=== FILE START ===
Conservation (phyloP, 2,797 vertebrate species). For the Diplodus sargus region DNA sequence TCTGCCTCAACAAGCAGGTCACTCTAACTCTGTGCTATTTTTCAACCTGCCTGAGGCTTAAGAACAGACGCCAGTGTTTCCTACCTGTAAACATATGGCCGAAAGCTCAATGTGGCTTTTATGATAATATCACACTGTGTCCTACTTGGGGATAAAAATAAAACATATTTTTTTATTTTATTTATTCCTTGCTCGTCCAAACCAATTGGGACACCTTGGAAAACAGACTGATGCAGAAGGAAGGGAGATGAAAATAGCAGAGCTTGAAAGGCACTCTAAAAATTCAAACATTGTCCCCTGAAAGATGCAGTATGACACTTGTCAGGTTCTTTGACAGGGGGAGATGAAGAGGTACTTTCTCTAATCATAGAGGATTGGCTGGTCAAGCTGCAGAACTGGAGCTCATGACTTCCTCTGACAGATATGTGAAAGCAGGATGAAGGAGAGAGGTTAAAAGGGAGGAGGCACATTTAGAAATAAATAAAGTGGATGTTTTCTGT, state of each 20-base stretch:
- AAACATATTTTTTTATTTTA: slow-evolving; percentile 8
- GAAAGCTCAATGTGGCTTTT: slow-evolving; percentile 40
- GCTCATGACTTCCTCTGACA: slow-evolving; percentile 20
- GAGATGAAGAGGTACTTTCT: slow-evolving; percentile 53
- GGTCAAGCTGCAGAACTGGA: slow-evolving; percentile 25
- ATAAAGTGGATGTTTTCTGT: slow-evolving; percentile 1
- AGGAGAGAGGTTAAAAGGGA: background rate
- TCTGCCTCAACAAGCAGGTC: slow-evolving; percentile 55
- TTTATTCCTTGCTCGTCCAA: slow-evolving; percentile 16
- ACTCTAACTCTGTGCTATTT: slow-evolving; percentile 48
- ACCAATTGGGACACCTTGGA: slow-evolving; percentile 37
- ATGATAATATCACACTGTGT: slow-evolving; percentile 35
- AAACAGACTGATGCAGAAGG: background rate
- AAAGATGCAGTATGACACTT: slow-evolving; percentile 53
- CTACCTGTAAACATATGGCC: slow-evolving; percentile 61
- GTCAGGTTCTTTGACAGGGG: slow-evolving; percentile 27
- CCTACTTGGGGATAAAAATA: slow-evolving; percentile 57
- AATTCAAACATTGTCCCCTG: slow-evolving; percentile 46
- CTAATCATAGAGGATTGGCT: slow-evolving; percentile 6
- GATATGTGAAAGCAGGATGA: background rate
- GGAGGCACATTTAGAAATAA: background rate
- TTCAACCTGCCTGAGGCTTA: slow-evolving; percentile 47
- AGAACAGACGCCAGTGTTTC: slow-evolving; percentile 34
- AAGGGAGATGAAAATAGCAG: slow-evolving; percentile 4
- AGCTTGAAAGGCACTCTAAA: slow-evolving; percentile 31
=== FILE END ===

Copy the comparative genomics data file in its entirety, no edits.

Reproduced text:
Conservation (phyloP, 2,797 vertebrate species). For the Diplodus sargus region DNA sequence TCTGCCTCAACAAGCAGGTCACTCTAACTCTGTGCTATTTTTCAACCTGCCTGAGGCTTAAGAACAGACGCCAGTGTTTCCTACCTGTAAACATATGGCCGAAAGCTCAATGTGGCTTTTATGATAATATCACACTGTGTCCTACTTGGGGATAAAAATAAAACATATTTTTTTATTTTATTTATTCCTTGCTCGTCCAAACCAATTGGGACACCTTGGAAAACAGACTGATGCAGAAGGAAGGGAGATGAAAATAGCAGAGCTTGAAAGGCACTCTAAAAATTCAAACATTGTCCCCTGAAAGATGCAGTATGACACTTGTCAGGTTCTTTGACAGGGGGAGATGAAGAGGTACTTTCTCTAATCATAGAGGATTGGCTGGTCAAGCTGCAGAACTGGAGCTCATGACTTCCTCTGACAGATATGTGAAAGCAGGATGAAGGAGAGAGGTTAAAAGGGAGGAGGCACATTTAGAAATAAATAAAGTGGATGTTTTCTGT, state of each 20-base stretch:
- AAACATATTTTTTTATTTTA: slow-evolving; percentile 8
- GAAAGCTCAATGTGGCTTTT: slow-evolving; percentile 40
- GCTCATGACTTCCTCTGACA: slow-evolving; percentile 20
- GAGATGAAGAGGTACTTTCT: slow-evolving; percentile 53
- GGTCAAGCTGCAGAACTGGA: slow-evolving; percentile 25
- ATAAAGTGGATGTTTTCTGT: slow-evolving; percentile 1
- AGGAGAGAGGTTAAAAGGGA: background rate
- TCTGCCTCAACAAGCAGGTC: slow-evolving; percentile 55
- TTTATTCCTTGCTCGTCCAA: slow-evolving; percentile 16
- ACTCTAACTCTGTGCTATTT: slow-evolving; percentile 48
- ACCAATTGGGACACCTTGGA: slow-evolving; percentile 37
- ATGATAATATCACACTGTGT: slow-evolving; percentile 35
- AAACAGACTGATGCAGAAGG: background rate
- AAAGATGCAGTATGACACTT: slow-evolving; percentile 53
- CTACCTGTAAACATATGGCC: slow-evolving; percentile 61
- GTCAGGTTCTTTGACAGGGG: slow-evolving; percentile 27
- CCTACTTGGGGATAAAAATA: slow-evolving; percentile 57
- AATTCAAACATTGTCCCCTG: slow-evolving; percentile 46
- CTAATCATAGAGGATTGGCT: slow-evolving; percentile 6
- GATATGTGAAAGCAGGATGA: background rate
- GGAGGCACATTTAGAAATAA: background rate
- TTCAACCTGCCTGAGGCTTA: slow-evolving; percentile 47
- AGAACAGACGCCAGTGTTTC: slow-evolving; percentile 34
- AAGGGAGATGAAAATAGCAG: slow-evolving; percentile 4
- AGCTTGAAAGGCACTCTAAA: slow-evolving; percentile 31